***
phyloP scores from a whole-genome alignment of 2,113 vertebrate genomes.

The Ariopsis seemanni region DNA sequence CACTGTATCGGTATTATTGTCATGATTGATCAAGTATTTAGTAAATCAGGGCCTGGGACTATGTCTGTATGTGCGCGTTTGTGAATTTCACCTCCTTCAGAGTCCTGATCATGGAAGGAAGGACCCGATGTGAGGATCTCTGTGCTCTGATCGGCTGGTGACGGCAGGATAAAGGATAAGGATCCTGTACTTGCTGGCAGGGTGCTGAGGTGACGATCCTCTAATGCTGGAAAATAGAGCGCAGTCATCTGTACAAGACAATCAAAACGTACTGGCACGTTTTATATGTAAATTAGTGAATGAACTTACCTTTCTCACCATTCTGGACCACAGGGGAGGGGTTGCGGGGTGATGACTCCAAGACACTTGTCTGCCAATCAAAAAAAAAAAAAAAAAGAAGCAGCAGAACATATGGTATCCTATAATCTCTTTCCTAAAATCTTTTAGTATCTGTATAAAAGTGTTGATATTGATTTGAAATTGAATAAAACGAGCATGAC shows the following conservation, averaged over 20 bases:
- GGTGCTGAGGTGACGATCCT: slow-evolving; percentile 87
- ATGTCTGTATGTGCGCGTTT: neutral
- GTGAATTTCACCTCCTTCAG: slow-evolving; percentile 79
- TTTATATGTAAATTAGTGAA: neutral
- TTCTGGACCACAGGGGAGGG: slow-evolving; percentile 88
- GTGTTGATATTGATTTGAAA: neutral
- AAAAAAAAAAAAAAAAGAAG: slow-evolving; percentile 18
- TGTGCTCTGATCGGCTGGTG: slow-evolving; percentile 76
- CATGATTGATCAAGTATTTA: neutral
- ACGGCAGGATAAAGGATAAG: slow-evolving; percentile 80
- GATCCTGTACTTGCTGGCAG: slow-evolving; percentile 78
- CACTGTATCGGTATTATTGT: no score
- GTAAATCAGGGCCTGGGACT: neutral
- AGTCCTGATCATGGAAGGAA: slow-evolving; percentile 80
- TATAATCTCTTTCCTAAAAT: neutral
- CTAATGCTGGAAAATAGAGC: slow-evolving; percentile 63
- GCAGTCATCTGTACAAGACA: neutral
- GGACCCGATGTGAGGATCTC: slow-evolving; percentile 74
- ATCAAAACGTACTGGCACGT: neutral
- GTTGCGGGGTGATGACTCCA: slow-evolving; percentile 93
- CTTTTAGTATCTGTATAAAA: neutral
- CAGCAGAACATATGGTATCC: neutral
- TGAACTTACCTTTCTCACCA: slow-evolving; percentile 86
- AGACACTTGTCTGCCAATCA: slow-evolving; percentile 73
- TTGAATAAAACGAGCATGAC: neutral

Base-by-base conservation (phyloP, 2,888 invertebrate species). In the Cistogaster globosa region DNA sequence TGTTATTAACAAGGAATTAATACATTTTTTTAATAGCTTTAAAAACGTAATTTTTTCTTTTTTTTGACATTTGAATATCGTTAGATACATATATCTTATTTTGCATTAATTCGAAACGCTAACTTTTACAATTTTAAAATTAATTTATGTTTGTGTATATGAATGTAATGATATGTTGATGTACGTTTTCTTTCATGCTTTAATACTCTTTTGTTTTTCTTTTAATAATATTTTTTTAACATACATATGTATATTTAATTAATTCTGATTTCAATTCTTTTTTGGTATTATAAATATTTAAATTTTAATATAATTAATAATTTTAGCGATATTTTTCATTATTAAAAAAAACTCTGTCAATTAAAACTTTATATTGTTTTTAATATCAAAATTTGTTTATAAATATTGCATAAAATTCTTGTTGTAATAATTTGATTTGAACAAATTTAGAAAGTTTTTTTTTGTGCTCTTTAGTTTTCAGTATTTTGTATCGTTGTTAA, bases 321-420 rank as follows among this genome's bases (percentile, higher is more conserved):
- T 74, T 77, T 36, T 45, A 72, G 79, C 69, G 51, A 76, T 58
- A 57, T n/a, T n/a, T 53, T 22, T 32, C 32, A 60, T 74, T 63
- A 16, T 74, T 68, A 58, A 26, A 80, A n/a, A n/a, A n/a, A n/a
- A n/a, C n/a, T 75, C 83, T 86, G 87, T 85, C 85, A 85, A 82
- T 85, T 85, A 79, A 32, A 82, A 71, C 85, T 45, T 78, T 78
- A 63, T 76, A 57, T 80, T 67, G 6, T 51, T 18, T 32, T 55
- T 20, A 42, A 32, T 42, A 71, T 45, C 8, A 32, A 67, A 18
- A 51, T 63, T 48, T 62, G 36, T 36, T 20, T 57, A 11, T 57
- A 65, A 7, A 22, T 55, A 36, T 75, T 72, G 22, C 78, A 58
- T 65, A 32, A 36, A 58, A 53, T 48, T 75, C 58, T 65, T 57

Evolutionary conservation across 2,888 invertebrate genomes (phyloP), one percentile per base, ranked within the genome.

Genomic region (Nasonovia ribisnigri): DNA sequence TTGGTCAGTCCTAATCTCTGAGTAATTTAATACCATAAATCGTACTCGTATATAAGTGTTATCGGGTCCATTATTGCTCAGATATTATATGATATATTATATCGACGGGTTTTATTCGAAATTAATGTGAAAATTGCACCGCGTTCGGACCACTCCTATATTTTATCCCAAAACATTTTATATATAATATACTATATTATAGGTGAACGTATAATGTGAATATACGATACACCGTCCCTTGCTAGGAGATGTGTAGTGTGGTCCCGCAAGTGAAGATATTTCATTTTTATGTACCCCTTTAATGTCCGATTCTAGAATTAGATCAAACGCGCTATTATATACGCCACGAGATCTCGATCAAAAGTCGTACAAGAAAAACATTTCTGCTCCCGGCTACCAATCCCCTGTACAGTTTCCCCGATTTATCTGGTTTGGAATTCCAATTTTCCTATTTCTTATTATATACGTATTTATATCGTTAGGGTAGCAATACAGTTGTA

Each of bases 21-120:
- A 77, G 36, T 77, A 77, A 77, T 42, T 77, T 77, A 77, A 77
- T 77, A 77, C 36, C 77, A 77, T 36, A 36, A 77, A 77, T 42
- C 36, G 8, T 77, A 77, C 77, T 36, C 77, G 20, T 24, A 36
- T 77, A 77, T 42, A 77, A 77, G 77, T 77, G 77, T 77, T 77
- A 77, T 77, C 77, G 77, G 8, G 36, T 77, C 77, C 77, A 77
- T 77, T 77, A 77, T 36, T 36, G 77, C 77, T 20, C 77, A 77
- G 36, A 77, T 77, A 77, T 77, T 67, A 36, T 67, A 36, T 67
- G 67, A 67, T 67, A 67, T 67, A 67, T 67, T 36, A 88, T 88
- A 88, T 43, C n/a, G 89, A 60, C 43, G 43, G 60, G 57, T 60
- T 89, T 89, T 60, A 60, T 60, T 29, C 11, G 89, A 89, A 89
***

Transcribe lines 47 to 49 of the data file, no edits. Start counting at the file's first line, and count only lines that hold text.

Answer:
- T 77, T 77, A 77, T 36, T 36, G 77, C 77, T 20, C 77, A 77
- G 36, A 77, T 77, A 77, T 77, T 67, A 36, T 67, A 36, T 67
- G 67, A 67, T 67, A 67, T 67, A 67, T 67, T 36, A 88, T 88